30 Books to Read Before You Die (Pt. 34)

by Annie Kapur about a year ago in literature


30 Books to Read Before You Die (Pt. 34)

Well, we've gotten underway and into the thousands now, and yet I'm not really thinking about the end. We've had a lot of fun and a lot of reflection. I've spoken about things like why I don't like GoodReads, the good and bad of bookclubs, reading widely, instead of just one genre, reading academically and about the problematic situations involving the bookstagram culture of Instagram. Needless to say, we've covered a range of topics—but today I want to talk briefly about the books I read for my undergraduate dissertation and why I did so.

The first book I knew I wanted to study for my undergraduate dissertation was The Aeneid by Virgil. The idea of a quest, meaning, discovery and genealogy were aptly intriguing to me and I loved the image of thunder and the storm we get at the beginning that is repeated when Aeneas himself embodies the storm near the end of the story. You should really read my series on The Aeneid if you're more interested in my love for it. You can find them here:

  • Part 1
  • Part 2
  • Part 3

The next book I read, naturally if you're reading The Aeneid with the intent to study it—was Dante's Divine Comedy. Dante's Divine Comedy, especially the part on "Heaven" fascinated me, and ended up working its themes into my dissertation my lord, how I love that book. I talked about it briefly in one of the previous parts, and I hope you enjoyed listening to me ramble on about it if you know me in real life.

The third book I read was Petrarch's Canzoniere because it's quite possibly one of the greatest sets of poems to come out of the Italian Renaissance. I don't know why I wanted to include it at first, but the fact that I did want to was clear. I wanted to work some of the language, some of the themes and some of the underlying concepts behind love in the poems into my piece. The language of that poetry is seriously beautiful.

The fourth book I read was Boccaccio's Decameron. Needless to say this took me a long time the first time I tried to tackle it. Not because it was long, but because of the fact it had so much plague and death in there. Really, it can get very apocalyptic and dark at the beginning. Not that I don't like that stuff, I really do, but reading about it when the person was actually there to witness the apocalyptic and dark situation is different to just reading fiction worked off no experience whatsoever.

The fifth book I read was Vita Nuova, also by Dante. This book you can only tell is dedicated to Beatrice. There is love and all these ancient themes in there, like a lone traveler who is lost searching for love and kindness in a world against him. I found Vita Nuova to be better read in Latin than in English, because the language is expressively more raw and beautiful.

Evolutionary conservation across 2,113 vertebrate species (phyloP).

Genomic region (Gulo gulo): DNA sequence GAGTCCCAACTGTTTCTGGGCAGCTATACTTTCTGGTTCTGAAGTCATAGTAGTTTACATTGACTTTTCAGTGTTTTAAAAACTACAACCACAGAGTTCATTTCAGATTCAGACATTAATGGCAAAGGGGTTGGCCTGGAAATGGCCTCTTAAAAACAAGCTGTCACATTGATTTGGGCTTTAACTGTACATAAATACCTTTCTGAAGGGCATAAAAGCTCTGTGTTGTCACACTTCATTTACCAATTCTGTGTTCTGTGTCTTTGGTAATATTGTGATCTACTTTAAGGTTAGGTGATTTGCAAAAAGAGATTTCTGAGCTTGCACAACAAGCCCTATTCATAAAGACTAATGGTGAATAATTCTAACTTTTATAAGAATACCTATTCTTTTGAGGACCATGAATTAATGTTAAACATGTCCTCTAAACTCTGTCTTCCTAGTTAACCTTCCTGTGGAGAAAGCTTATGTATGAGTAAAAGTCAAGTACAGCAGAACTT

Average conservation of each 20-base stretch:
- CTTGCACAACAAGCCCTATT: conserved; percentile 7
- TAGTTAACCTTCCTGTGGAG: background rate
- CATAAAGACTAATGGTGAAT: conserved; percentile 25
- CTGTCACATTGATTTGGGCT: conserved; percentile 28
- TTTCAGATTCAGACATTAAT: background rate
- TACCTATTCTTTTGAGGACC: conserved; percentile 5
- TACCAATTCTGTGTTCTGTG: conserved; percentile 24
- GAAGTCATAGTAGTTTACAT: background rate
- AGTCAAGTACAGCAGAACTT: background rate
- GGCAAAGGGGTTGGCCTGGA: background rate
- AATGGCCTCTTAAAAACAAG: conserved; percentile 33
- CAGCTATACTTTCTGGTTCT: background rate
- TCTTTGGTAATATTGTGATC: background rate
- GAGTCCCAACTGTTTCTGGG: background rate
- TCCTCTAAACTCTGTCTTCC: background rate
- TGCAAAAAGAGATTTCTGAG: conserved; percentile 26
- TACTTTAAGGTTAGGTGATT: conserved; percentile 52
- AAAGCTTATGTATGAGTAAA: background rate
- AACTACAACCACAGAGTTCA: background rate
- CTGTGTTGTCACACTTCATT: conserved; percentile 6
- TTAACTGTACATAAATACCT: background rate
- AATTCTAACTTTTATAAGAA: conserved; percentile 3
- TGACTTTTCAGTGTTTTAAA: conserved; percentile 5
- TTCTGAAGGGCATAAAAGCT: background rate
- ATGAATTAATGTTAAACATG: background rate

I hope you enjoyed reading about some of the books I read for my undergraduate dissertation and now, let us get underway. Remember, I never recommend a book I haven't read for myself and my own personal favourites will be marked out with a (*). I will talk about one or two intermittently if you haven't had enough of me already! Here's numbers 991 to 1020!


Jack Kerouac

991. A Small Town in Germany by John Le Carre

992. Berlin Finale by Heinz Rein

993. Tristessa by Jack Kerouac

994. The Castle by Franz Kafka

995. A Little Learning by Evelyn Waugh

996. The Mortgaged Heart by Carson McCullers

997. Salammbo by Gustav Flaubert

998. The Eye by Vladimir Nabokov

999. Poems and Exiles by James Joyce*

1000. 'Studies in Classical American Literature' by DH Lawrence*

There is nothing quite like reading an essay by DH Lawrence. His studies into American Literature have been some of the most expansive I have ever seen and yet, he is still the better writer by a good standard. I read this book quite recently actually, and have a bit of a tattered copy (so I think I'll get myself a new one soon!) But needless to say, this book has been good to me in my ventures into the American side of Literature—there's so many concepts you could've never have thought of on your own without the help of DH Lawrence.


1001. Labels by Evelyn Waugh

1002. Modern Times by Jean-Paul Sartre

1003. Lucky Jim by Kingsley Amis

1004. When the Going Was Good by Evelyn Waugh*

1005. Nobody Knows My Name by James Baldwin*

1006. Selected Plays by WB Yeats

1007. Just Above My Head by James Baldwin

1008. Selected Poems by WB Yeats*

1009. Delta of Venus by Anais Nin

1010. Going to Meet the Man by James Baldwin


1011. The Golden Bough by James Frazer

1012. The Myth of Sisyphus by Albert Camus

1013. Huis Clos and Other Plays by Jean-Paul Sartre

1014. The Loved One by Evelyn Waugh*

1015. Chance by Joseph Conrad

1016. Quartet by Jean Rhys

1017. The Luzhin Defence by Vladimir Nabokov

1018. Words by Jean-Paul Sartre

1019. Journey's End by R.C Sheriff

1020. Voyagein the Dark by Jean Rhys

Annie Kapur
Annie Kapur
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Annie Kapur

Film and Writing (M.A)

Focus in Film: Adaptation from Literature, Horror Filmmaking Styles and Auter Cinema

Author of: "The Filmmaker's Guide" series

Email: [email protected]

See all posts by Annie Kapur